Carleton Ching is articulate, personable, intelligent, hard working and from all that I know about him, no doubt he is an honorable man.

Mr. Ching may be an honorable man but he should not be confirmed as Director of the Department of Land and Natural Resources.

The question before the Hawaii State Senate is not whether Carleton Ching is an honorable man but to whom and to what values is he honorable?

Anthony Aalto Marjorie Ziegler DLNR

Marjorie Ziegler, right, of the Conservation Council for Hawaii, and Anthony Aalto of the Sierra Club speak at a press conference Jan. 26 outside the Capitol about their opposition to the nomination of Carleton Ching as director of the Department of Land and Natural Resources.

Cory Lum/Civil Beat

Each of us is imbued with a bias, a certain core perspective that we apply to all things in life.  Our work, our friends, the books that we read, the letters we write and the statements and judgments we make daily all reflect the bias engrained within us as a result of the experiences and people that have shaped our life.

Mr. Ching does not simply work for one of Hawaii’s largest real estate developers but his professional career has to a great extent been focused on actively working to eliminate or weaken regulations intended to protect all that the Department of Land and Natural Resources is supposed to manage and protect.

As a Castle & Cooke lobbyist, VP for the Land Use Research Foundation and Board Member for the Building Industry Association he serves in an influential leadership position in the effort to dismantle key elements now in place to protect public trust resources.

His job at many levels over the past decade is/was to influence changes in public policy to increase the profitability of development interests via the diminishment of environmental, health, cultural and public land protections.

As a Board Member of the Building Industry Association Mr. Ching’s fiduciary responsibility is to support the interests of: developers, general contractors, specialty contractors, suppliers, Realtors, architects and financial institutions.  As recently as a few days ago the BIA was publicly advocating for the dismantling of the State Land Use Commission.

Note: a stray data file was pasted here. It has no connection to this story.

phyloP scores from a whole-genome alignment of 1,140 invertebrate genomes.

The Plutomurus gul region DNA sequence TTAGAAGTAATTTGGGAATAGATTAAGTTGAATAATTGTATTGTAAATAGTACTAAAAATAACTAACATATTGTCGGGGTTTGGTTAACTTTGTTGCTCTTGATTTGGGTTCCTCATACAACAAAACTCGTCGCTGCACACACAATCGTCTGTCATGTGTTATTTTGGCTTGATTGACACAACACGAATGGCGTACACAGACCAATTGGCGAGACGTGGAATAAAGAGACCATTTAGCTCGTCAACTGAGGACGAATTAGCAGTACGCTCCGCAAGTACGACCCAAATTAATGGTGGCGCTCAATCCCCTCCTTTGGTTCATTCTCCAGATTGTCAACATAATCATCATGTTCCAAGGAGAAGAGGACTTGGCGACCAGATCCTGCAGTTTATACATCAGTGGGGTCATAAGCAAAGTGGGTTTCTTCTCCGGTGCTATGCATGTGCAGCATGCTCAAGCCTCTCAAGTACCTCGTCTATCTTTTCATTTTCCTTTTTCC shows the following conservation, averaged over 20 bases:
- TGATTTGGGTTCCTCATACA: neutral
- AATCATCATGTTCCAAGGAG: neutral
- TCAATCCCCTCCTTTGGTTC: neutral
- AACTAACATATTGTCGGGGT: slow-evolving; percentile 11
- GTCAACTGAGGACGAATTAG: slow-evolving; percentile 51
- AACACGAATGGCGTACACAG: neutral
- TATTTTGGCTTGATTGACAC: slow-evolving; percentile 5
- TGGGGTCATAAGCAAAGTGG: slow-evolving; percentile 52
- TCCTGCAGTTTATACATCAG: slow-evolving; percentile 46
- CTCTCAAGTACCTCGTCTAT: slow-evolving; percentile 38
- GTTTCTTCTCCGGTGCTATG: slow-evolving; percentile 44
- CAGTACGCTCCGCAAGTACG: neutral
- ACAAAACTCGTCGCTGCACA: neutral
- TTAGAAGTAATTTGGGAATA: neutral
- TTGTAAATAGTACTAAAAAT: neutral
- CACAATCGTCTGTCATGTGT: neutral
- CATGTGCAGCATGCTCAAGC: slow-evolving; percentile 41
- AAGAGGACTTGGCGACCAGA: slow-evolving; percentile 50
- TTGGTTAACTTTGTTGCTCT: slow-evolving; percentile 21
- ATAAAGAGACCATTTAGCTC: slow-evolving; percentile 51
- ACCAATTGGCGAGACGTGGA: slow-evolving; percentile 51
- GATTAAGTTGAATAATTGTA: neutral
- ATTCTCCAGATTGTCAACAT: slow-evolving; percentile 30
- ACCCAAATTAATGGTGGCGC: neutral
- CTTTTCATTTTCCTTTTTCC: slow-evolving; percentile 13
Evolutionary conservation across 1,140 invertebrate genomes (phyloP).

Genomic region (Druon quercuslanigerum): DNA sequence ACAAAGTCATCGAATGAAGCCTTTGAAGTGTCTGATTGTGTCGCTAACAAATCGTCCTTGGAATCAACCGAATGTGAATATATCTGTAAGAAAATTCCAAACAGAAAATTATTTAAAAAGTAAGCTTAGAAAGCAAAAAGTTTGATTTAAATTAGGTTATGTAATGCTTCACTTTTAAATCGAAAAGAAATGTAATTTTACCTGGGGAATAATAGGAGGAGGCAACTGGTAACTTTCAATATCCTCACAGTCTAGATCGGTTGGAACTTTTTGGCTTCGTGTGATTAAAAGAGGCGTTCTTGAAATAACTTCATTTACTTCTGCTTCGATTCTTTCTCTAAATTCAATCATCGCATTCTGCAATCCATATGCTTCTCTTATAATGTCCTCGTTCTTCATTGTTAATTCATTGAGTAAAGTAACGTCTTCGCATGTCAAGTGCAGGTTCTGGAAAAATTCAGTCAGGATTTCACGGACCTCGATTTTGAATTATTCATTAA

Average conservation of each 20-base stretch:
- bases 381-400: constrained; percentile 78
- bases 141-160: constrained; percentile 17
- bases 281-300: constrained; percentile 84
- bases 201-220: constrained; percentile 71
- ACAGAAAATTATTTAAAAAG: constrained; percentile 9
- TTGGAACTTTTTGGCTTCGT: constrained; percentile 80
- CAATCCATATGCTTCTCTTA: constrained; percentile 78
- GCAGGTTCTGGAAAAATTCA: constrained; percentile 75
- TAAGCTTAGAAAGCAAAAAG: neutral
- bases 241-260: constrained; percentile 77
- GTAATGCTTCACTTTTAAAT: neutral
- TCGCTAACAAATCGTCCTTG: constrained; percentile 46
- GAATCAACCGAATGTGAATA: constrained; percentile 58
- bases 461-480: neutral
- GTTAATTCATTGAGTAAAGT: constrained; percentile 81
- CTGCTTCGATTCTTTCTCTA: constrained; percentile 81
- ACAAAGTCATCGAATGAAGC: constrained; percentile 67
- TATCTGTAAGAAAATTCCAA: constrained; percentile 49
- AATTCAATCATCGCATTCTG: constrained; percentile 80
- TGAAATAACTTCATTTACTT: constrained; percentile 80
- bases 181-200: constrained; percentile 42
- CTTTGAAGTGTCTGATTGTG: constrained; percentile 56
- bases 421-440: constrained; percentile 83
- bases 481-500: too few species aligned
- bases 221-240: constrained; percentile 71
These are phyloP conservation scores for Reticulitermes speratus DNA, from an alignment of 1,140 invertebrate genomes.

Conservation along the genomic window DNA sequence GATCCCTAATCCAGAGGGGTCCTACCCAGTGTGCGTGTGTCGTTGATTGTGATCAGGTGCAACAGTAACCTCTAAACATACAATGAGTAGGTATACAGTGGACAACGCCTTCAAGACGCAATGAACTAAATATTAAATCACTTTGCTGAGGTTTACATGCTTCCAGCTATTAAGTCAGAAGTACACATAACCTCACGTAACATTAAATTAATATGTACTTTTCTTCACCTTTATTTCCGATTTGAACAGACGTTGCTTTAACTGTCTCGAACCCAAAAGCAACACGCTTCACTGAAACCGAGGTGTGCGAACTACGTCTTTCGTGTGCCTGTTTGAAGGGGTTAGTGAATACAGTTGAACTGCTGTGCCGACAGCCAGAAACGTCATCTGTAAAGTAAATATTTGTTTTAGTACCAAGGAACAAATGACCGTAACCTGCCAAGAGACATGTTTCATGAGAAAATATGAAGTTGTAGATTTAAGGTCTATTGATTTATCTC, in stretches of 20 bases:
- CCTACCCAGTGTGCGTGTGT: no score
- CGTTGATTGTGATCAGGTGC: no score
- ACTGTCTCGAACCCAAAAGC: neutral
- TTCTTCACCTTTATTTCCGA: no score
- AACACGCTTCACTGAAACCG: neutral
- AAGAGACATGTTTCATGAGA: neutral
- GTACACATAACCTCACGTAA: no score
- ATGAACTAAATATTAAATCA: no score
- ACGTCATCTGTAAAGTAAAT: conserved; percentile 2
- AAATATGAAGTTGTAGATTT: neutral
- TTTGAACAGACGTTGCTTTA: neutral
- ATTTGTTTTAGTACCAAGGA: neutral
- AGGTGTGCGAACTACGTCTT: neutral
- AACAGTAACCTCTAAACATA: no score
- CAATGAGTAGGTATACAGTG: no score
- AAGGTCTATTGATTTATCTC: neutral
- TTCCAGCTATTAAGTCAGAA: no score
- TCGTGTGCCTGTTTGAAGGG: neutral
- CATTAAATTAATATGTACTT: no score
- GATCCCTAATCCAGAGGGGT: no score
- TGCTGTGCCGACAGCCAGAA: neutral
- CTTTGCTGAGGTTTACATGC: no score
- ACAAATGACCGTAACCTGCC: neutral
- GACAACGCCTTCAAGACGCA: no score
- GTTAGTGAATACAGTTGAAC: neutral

An even more alarming indication of the deep seated bias in support of development and opposed to environmental protections is his role as Vice President at LURF.  LURF’s mission is to “promote and advance the interests of the development community, particularly in the areas of land use laws and regulations.”

LURF touts as some of its major accomplishments:

• LURF fought hard to convince the U.S. Fish and Wild Life Service to reduce critical habitat designations and mandated conservation areas.

• LURF successfully lobbied to reduce requirements for developer applicant reviews by the State Historic Preservation Division of the Department of Land and Natural Resources.

• LURF successfully lobbied to require the Department of Health to delete various protections involving native Hawaii rights, historic preservation, coastal zone management and environmental impact reviews for storm water management permits.

• LURF actively opposed the requirement of landowners to provide lateral access along the coast line.

And LURF has been extremely active in what has almost become an annual effort to weaken HRS Chapter 343 (EIS Laws), they were core supporters of the Public Land Development Corporation and numerous other efforts to exempt various development projects from environmental, health, planning and public interest laws now in place.

The mission statement of the Department of Land and Natural Resources is to:  “Enhance, protect, conserve and manage Hawaii’s unique and limited natural, cultural and historic resources held in public trust for current and future generations of the people of Hawaii nei, and its visitors, in partnership with others from the public and private sectors.”

We each have a bias and a unique perspective on life.  Hawaii deserves a Director that is biased toward preserving the resource and protecting the public trust, not someone whose bias is clearly that of promoting increased development and profits while weakening those public trust protections.

Over 20 environmental groups are opposing the nomination of Mr. Ching to be Director of the Department of Land and Natural Resources.  Please join us and let your Senator and your governor know how you feel on this important issue.

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